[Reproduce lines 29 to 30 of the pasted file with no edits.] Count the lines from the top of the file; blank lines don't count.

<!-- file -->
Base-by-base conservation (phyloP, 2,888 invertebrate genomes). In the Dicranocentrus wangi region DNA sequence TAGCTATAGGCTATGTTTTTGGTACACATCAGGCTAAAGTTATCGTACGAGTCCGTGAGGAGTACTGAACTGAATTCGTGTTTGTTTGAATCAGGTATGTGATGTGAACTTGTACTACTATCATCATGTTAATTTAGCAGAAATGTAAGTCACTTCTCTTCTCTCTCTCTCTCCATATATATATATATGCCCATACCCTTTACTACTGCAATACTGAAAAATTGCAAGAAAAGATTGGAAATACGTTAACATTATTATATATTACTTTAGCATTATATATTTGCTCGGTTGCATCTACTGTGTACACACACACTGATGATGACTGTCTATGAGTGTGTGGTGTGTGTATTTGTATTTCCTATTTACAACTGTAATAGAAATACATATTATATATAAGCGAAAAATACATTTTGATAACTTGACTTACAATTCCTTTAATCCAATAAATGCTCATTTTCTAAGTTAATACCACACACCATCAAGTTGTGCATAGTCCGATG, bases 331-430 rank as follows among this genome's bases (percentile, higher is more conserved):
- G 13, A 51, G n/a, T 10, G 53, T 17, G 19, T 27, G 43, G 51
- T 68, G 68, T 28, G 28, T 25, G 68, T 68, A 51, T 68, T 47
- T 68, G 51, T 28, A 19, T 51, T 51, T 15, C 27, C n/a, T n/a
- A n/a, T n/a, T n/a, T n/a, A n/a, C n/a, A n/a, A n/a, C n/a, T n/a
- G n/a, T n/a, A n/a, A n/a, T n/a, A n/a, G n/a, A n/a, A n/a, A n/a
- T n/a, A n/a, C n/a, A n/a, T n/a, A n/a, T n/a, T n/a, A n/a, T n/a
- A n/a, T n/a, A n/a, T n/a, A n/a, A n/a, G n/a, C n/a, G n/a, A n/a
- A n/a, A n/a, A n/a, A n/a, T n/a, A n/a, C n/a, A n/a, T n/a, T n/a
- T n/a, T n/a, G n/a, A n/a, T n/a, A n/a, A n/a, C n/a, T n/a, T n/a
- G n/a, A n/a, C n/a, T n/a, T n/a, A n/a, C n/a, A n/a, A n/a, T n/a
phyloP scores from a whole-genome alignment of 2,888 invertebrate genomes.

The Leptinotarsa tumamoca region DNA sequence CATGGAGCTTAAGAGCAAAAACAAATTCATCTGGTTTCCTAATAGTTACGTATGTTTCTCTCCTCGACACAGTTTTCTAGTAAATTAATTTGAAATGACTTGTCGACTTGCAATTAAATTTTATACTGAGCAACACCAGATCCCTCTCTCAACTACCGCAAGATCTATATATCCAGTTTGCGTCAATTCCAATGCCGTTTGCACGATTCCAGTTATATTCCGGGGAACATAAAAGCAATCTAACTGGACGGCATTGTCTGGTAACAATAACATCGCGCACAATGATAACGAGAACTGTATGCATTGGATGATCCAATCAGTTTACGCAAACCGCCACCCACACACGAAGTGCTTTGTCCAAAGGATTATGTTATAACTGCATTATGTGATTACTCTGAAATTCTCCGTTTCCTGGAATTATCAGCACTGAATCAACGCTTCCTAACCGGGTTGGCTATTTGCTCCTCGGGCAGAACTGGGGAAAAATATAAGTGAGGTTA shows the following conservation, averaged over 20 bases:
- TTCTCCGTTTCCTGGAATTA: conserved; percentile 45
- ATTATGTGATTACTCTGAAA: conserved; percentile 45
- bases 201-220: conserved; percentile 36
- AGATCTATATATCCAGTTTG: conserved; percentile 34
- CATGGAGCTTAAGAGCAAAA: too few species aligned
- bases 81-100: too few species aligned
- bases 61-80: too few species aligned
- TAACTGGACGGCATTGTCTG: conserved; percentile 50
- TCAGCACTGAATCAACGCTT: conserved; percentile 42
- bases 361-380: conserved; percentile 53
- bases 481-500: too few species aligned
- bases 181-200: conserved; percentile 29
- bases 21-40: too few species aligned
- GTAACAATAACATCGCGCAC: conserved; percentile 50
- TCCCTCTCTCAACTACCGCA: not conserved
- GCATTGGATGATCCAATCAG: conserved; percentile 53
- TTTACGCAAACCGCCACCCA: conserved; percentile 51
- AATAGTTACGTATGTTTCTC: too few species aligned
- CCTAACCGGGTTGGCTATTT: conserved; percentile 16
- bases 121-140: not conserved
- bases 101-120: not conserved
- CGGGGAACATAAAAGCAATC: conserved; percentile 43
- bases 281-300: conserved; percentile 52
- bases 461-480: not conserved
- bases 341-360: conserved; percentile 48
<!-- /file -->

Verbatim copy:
- GCATTGGATGATCCAATCAG: conserved; percentile 53
- TTTACGCAAACCGCCACCCA: conserved; percentile 51